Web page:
Mobile phones were yet to become ‘smart’ in 2003 when the British artist Rose Finn-Kelcey was commissioned to make a work of art for the church of St Paul’s Bow Common, East London. But messaging had evolved enough to mean that there was a received abbreviation for many commonly used words in our lexicon, and the use of symbols and punctuation to create expressive icons (what were to become emojis) had established itself and spread quickly. One of these, which uses the image of a haloed angel’s face on its side 0:-) as if to say ‘You’re an angel’, became the central motif of the vast panel of shimmer discs with which Finn-Kelcey graced the exterior of this post-war church. It remained there for six months.
In the Bible, angels take many forms and inhabit many guises. When the angel appears for the first time before ‘the woman’, wife of Manoah and mother-to-be of Samson (Judges 13:3), with news that she will conceive, the woman has no doubt of the angel’s veracity, although she does remark afterwards that ‘he didn’t tell me his name’ (v.6). This compulsion to name and identify the angel is more strongly expressed by Manoah himself when the angel appears a second time (v.9), but the angel evades answering, giving the reassurance that it is a name that is ‘wonderful’ (v.18).
Finn-Kelcey’s Angel was a deliberate and contemporary manifestation of the ambiguity between sign (what is being shown) and identity (what—or who—is being communicated in the showing). As Manoah and his wife found themselves wondering about the full implications of their angel's message, so the audience to Finn-Kelcey's work were encouraged to speculate on the meaning of hers.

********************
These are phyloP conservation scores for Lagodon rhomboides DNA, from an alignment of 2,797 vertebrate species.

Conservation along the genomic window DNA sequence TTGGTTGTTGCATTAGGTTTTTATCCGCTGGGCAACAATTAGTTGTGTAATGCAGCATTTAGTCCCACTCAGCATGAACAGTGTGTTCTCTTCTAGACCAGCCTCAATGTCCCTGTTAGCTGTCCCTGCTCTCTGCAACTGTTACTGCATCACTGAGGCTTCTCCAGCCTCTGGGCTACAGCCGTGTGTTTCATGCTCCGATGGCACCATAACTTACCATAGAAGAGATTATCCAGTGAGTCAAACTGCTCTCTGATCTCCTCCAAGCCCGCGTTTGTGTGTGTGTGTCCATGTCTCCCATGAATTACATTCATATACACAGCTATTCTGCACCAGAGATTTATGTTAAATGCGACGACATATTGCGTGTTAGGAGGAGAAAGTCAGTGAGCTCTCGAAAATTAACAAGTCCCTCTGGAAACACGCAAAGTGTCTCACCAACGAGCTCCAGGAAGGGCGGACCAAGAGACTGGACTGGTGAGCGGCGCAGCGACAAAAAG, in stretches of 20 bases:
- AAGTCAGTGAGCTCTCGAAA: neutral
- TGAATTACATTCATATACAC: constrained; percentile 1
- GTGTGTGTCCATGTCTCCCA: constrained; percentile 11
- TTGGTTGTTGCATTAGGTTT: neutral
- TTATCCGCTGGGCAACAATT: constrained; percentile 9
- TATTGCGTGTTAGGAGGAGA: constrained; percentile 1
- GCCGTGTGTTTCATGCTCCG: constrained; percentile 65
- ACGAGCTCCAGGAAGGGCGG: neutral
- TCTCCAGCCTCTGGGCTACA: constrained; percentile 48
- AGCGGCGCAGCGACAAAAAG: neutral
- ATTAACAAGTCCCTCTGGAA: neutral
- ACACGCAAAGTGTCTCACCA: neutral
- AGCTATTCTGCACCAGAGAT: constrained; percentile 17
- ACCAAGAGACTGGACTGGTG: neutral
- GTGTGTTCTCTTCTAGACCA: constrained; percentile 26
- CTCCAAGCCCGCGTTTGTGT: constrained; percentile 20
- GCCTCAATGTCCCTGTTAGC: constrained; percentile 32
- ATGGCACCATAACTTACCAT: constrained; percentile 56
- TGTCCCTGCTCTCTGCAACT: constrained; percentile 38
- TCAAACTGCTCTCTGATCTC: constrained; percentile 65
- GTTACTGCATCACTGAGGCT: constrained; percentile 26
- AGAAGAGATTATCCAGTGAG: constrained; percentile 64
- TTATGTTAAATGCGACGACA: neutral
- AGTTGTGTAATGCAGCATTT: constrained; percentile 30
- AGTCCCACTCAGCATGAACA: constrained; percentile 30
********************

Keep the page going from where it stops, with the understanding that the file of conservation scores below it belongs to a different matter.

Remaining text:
In doing so, she turned the secluded experience of the biblical couple into something very public. Her sideways digital characterization was a departure from traditional visualizations of angels, but suggested an openness to those beyond the Church. Enlarging its central motif to the scale of an advertising hoarding, it was widely visible. Using the para-linguistic code of texting, it was legible to many for whom the Church may perhaps have seemed anachronistic. And harnessing human beings’ magpie-like attraction to shiny materials it appealed beyond the boundaries of any one culture or belief.
Rather than conveying her message from within the privacy of one-to-one messaging Finn-Kelcey declared it at full visual volume to anyone who would listen.